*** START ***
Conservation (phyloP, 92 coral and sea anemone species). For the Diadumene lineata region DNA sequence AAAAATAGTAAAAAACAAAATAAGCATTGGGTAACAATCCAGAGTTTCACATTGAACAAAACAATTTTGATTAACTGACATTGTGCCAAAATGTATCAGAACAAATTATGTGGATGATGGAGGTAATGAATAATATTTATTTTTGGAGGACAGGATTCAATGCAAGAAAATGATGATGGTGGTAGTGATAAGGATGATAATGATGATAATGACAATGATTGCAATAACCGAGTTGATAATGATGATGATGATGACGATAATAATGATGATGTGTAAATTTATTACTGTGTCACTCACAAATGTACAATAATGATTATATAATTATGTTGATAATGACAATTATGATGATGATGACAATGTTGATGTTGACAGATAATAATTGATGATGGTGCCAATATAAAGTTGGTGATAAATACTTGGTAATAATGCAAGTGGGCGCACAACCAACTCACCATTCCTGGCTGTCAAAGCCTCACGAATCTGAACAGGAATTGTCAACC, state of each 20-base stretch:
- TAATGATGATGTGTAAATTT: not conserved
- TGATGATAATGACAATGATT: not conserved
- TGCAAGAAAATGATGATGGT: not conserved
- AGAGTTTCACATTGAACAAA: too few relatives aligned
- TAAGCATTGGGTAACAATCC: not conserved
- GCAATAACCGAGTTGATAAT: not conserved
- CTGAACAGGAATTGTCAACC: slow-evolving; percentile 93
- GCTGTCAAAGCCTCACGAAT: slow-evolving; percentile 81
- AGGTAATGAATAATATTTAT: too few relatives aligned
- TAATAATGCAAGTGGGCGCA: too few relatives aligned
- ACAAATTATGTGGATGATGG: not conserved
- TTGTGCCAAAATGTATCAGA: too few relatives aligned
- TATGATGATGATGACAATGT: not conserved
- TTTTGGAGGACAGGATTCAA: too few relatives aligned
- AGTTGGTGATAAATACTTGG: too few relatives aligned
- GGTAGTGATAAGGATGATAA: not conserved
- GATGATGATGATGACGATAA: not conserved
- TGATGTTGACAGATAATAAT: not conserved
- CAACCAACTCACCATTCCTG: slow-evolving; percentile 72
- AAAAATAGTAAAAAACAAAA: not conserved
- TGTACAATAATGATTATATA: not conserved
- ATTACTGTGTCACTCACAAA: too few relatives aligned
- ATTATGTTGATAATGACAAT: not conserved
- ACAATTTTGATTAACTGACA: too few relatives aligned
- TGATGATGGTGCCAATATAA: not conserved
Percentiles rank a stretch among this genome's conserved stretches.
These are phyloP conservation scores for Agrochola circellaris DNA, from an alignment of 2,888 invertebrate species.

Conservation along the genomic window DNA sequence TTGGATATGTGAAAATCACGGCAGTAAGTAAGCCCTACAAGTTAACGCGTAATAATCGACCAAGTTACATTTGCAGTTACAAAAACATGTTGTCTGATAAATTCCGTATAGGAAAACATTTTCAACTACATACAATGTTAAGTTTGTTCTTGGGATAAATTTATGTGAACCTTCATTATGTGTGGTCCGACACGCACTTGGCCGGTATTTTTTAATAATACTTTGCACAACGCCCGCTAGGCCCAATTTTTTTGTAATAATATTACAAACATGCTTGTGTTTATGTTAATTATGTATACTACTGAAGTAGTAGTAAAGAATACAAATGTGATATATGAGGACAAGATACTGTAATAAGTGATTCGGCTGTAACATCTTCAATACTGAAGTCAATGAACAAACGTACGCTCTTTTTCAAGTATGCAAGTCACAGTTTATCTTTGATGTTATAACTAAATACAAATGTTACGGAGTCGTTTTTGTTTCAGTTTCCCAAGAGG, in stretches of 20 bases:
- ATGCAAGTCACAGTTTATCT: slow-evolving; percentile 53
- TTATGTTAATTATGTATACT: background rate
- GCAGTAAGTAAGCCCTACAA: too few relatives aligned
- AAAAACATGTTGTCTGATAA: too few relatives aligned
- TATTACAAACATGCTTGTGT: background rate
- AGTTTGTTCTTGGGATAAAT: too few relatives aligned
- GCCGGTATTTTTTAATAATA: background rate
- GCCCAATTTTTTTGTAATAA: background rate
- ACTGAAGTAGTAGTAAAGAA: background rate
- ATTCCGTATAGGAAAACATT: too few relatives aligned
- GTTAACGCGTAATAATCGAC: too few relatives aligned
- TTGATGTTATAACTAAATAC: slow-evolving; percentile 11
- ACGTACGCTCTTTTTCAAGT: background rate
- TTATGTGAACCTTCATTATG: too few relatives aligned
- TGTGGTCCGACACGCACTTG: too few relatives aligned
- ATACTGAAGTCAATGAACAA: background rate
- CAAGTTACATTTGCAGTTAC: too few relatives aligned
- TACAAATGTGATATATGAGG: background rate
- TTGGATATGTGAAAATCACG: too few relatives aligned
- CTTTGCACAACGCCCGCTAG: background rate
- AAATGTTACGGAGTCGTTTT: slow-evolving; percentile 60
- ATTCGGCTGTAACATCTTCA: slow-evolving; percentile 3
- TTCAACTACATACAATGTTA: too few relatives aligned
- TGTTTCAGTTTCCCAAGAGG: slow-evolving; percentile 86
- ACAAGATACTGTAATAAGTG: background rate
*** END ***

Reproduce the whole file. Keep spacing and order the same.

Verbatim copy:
Conservation (phyloP, 92 coral and sea anemone species). For the Diadumene lineata region DNA sequence AAAAATAGTAAAAAACAAAATAAGCATTGGGTAACAATCCAGAGTTTCACATTGAACAAAACAATTTTGATTAACTGACATTGTGCCAAAATGTATCAGAACAAATTATGTGGATGATGGAGGTAATGAATAATATTTATTTTTGGAGGACAGGATTCAATGCAAGAAAATGATGATGGTGGTAGTGATAAGGATGATAATGATGATAATGACAATGATTGCAATAACCGAGTTGATAATGATGATGATGATGACGATAATAATGATGATGTGTAAATTTATTACTGTGTCACTCACAAATGTACAATAATGATTATATAATTATGTTGATAATGACAATTATGATGATGATGACAATGTTGATGTTGACAGATAATAATTGATGATGGTGCCAATATAAAGTTGGTGATAAATACTTGGTAATAATGCAAGTGGGCGCACAACCAACTCACCATTCCTGGCTGTCAAAGCCTCACGAATCTGAACAGGAATTGTCAACC, state of each 20-base stretch:
- TAATGATGATGTGTAAATTT: not conserved
- TGATGATAATGACAATGATT: not conserved
- TGCAAGAAAATGATGATGGT: not conserved
- AGAGTTTCACATTGAACAAA: too few relatives aligned
- TAAGCATTGGGTAACAATCC: not conserved
- GCAATAACCGAGTTGATAAT: not conserved
- CTGAACAGGAATTGTCAACC: slow-evolving; percentile 93
- GCTGTCAAAGCCTCACGAAT: slow-evolving; percentile 81
- AGGTAATGAATAATATTTAT: too few relatives aligned
- TAATAATGCAAGTGGGCGCA: too few relatives aligned
- ACAAATTATGTGGATGATGG: not conserved
- TTGTGCCAAAATGTATCAGA: too few relatives aligned
- TATGATGATGATGACAATGT: not conserved
- TTTTGGAGGACAGGATTCAA: too few relatives aligned
- AGTTGGTGATAAATACTTGG: too few relatives aligned
- GGTAGTGATAAGGATGATAA: not conserved
- GATGATGATGATGACGATAA: not conserved
- TGATGTTGACAGATAATAAT: not conserved
- CAACCAACTCACCATTCCTG: slow-evolving; percentile 72
- AAAAATAGTAAAAAACAAAA: not conserved
- TGTACAATAATGATTATATA: not conserved
- ATTACTGTGTCACTCACAAA: too few relatives aligned
- ATTATGTTGATAATGACAAT: not conserved
- ACAATTTTGATTAACTGACA: too few relatives aligned
- TGATGATGGTGCCAATATAA: not conserved
Percentiles rank a stretch among this genome's conserved stretches.
These are phyloP conservation scores for Agrochola circellaris DNA, from an alignment of 2,888 invertebrate species.

Conservation along the genomic window DNA sequence TTGGATATGTGAAAATCACGGCAGTAAGTAAGCCCTACAAGTTAACGCGTAATAATCGACCAAGTTACATTTGCAGTTACAAAAACATGTTGTCTGATAAATTCCGTATAGGAAAACATTTTCAACTACATACAATGTTAAGTTTGTTCTTGGGATAAATTTATGTGAACCTTCATTATGTGTGGTCCGACACGCACTTGGCCGGTATTTTTTAATAATACTTTGCACAACGCCCGCTAGGCCCAATTTTTTTGTAATAATATTACAAACATGCTTGTGTTTATGTTAATTATGTATACTACTGAAGTAGTAGTAAAGAATACAAATGTGATATATGAGGACAAGATACTGTAATAAGTGATTCGGCTGTAACATCTTCAATACTGAAGTCAATGAACAAACGTACGCTCTTTTTCAAGTATGCAAGTCACAGTTTATCTTTGATGTTATAACTAAATACAAATGTTACGGAGTCGTTTTTGTTTCAGTTTCCCAAGAGG, in stretches of 20 bases:
- ATGCAAGTCACAGTTTATCT: slow-evolving; percentile 53
- TTATGTTAATTATGTATACT: background rate
- GCAGTAAGTAAGCCCTACAA: too few relatives aligned
- AAAAACATGTTGTCTGATAA: too few relatives aligned
- TATTACAAACATGCTTGTGT: background rate
- AGTTTGTTCTTGGGATAAAT: too few relatives aligned
- GCCGGTATTTTTTAATAATA: background rate
- GCCCAATTTTTTTGTAATAA: background rate
- ACTGAAGTAGTAGTAAAGAA: background rate
- ATTCCGTATAGGAAAACATT: too few relatives aligned
- GTTAACGCGTAATAATCGAC: too few relatives aligned
- TTGATGTTATAACTAAATAC: slow-evolving; percentile 11
- ACGTACGCTCTTTTTCAAGT: background rate
- TTATGTGAACCTTCATTATG: too few relatives aligned
- TGTGGTCCGACACGCACTTG: too few relatives aligned
- ATACTGAAGTCAATGAACAA: background rate
- CAAGTTACATTTGCAGTTAC: too few relatives aligned
- TACAAATGTGATATATGAGG: background rate
- TTGGATATGTGAAAATCACG: too few relatives aligned
- CTTTGCACAACGCCCGCTAG: background rate
- AAATGTTACGGAGTCGTTTT: slow-evolving; percentile 60
- ATTCGGCTGTAACATCTTCA: slow-evolving; percentile 3
- TTCAACTACATACAATGTTA: too few relatives aligned
- TGTTTCAGTTTCCCAAGAGG: slow-evolving; percentile 86
- ACAAGATACTGTAATAAGTG: background rate